Last Sunday (yikes, a week ago now!), Sarah & I spent a lovely day in Point Reyes on an uncharacteristically summery November day.
After a late start, we headed north from SF, arriving at Point Reyes Station at around 11:30. Marin Sun Farms was open, which it hasn’t been previously on our drive-bys, so we dropped in and got a bunch of yummy grass-fed meat products. Their beef jerkey was particularly delicious, ditto their house-made hot dogs. After stocking up on meaty goodness we went to our favorite breakfast joint in Point Reyes Station, the Pine Cone Diner. Since it was late’ish, we strayed from our usual breakfast order and ventured into lunch territory. I am happy to report that both Sarah’s patty melt and my burger were very good, although the kitchen was particularly slow on this crowded, beautiful day.
After lunch we got some snacks at Toby’s Feed Store and headed west onto the point. Heading into Pierce Ranch at Tomales Point, a large herd of Thule Elk foraged on the hillside. We parked and walked around the ranch to see what was a’wing (not much – Say’s Phoebe, Black Phoebe, and Yellow-rumped Warbler mostly).
Tomales Point Trail looking north towards Tomales Point
We walked out a little ways on the Tomales Point Trail, still hearing few birds and seeing fewer. We scanned the eucalyptus trees in hopes of seeing an owl (Great Horned Owls are pretty common at Point Reyes – we seem them on about 50% of our trips here), but no luck.
It was a ridiculously nice day, one of those only-in-California November afternoons. The temperature was in the mid 70’s and, surprisingly for this typically windy area, the air was perfectly still. We actually regretted not hiking in shorts!
Me, with a goofy smile on
After walking perhaps 3/4 of a mile to a nice vista, we turned around, not wanting to do the full 8-mile round-trip to Tomales Point, wonderful hike though it is.
Western Bluebird @ Pierce Ranch
We didn’t see anything else on the walk back, but I was happy to see my first Western Bluebird of the year back at Pierce Ranch.
A 7-point Thule Elk buck
I dragged Sarah to the hillside with the Thule Elk, and was glad I did – a large 7×7 buck had 30-40 does with him, and several young bucks challenged him. It was pretty cool watching and listening to him defend his harem, with one head-but charge and numerous squeaks and high-pitched squeals, which, I must say, did not strike me as particularly manly 🙂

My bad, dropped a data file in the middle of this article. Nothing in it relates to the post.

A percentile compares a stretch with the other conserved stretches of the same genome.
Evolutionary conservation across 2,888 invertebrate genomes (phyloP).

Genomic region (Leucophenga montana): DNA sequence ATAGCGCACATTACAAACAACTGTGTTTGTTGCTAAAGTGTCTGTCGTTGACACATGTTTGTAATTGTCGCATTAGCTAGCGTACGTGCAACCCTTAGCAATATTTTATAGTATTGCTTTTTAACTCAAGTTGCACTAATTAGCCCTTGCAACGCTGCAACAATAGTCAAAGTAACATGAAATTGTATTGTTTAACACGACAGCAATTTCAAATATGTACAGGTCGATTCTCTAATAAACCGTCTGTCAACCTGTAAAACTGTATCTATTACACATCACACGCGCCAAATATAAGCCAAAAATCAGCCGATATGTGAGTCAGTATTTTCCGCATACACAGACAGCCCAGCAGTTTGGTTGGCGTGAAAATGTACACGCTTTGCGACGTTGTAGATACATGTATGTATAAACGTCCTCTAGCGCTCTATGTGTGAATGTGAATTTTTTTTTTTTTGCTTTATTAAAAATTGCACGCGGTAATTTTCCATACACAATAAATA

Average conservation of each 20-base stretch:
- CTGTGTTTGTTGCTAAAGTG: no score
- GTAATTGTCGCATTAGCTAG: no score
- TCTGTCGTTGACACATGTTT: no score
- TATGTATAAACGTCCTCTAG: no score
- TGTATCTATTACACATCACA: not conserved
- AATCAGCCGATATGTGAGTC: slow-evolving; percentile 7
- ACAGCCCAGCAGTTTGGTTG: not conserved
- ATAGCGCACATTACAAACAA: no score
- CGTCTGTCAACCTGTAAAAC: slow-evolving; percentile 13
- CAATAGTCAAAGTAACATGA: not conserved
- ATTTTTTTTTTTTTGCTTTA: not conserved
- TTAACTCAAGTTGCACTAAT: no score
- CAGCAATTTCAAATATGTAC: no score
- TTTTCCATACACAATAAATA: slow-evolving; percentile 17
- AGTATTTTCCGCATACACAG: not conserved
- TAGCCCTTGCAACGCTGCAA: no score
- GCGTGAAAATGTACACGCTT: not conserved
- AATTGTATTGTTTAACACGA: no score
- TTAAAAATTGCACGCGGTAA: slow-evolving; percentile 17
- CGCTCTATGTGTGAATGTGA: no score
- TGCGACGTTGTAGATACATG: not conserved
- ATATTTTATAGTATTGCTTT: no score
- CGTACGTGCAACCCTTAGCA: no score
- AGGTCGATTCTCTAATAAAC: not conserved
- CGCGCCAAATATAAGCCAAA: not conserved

A 4-point Thule Elk buck, sneaking into the 7-point’ers territory
After a while of watching this large herd (which is protected and confined to the northern end of Point Reyes in a Thule Elk reserve), we headed back to visit Abbott’s Lagoon.
Long, skinny Tomales Bay
Abbott’s Lagoon, which I’d visited for the first time just a few weeks ago, is just a few miles south of Pierce Point, and I was looking forward to seeing what was around, since my previous visit was pretty productive.
The ~3/4-mile walk to the lagoon was quiet, with only Zonotrichia sparrows (Golden-crowned and White-crowned) flitting about in the dried lupine bushes. A Western Scrub-Jay perched far-off by the water’s edge, and unidentifiable dots floated on the east end of the lagoon.
River Otters frolicking in the sand
As we neared the bridge that separates the two bodies of Abbott’s Lagoon things picked up. I heard a *crunch* *crunch* sound, and a quick scan found 3 river otters hauled out at the foot of a sand dune! These adorable carnivores (which I watched devour a Brown Pelican a while back at nearby Rodeo Lagoon!) were tussling and playing on the hillside, climbing up, and sliding, nose-first, into the water.
2 otters played while the other ate its fish
We stood and watched them for some time and showed them to a couple walking by, who were pretty impressed to see these cuties. We eventually tore ourselves away from them and continued to the west body of Abbott’s Lagoon, finding a nice log to perch on and eat our snacks and drink our wine.
American White Pelican
The sun was getting low, so we reluctatntly headed back. An American White Pelican that we’d seen earlier in the east end flew overhead, joining the other lone AWPE in a flock of several dozen Brown Pelicans.
Numerous Ruddy Ducks and American Coots floated along the shoreline, punctuated by several Aechmophorous grebes, the only one I could positively ID being a Western Grebe.
Nearby dairy cows mooed and their youngsters fed, and gnats, thankfully not a biting kind, were out in hordes as the sun neared the western horizon.
Sunset over Abbott’s Lagoon
I found myself wishing I had more appropriate sunset photography gear with me (like, say, at least a tripod and a wide-angle lens!), as the sunset shaped up to be a hum-dinger.
The sun gave its last sigh as we neared the car, and I got some nice telephoto shots of it sinking into the Pacific.
What a fantastic day this was – the sort that makes me truly grateful to have the opportunity and time to get out and enjoy the bounty surrounding us. Abbott’s Lagoon is quickly becoming one of my favorite places, and Sarah agreed, rating it a “perfect 10.”
|Birds seen (38 species):||Other sightings:|
|– American Coot
– American Crow
– American Kestrel
– American White Pelican
– American Wigeon
– Black Phoebe
– Brewer’s Blackbird
– Brown Pelican
– Clark’s Grebe
– Common Raven
– Cooper’s Hawk
– Double-crested Cormorant
– Eared Grebe
– Glaucous-winged Gull
– Golden-crowned Sparrow
– Great Blue Heron
– Great Egret
– House Finch
– Mourning Dove
– Northern Flicker
– Northern Harrier
– Pied-billed Grebe
– Red-tailed Hawk
– Rock Pigeon
– Ruddy Duck
– Say’s Phoebe
– Song Sparrow
– Turkey Vulture
+ Western Bluebird
– Western Grebe
– Western Gull
– Western Meadowlark
– Western Scrub-Jay
– White-crowned Sparrow
– White-tailed Kite
– Yellow-rumped Warbler+ = year bird
– River Otter
– Thule Elk
– White-tailed DeerWildflowers:
– Aster sp.
– Cow Parsnip
– Yellow Bush Lupine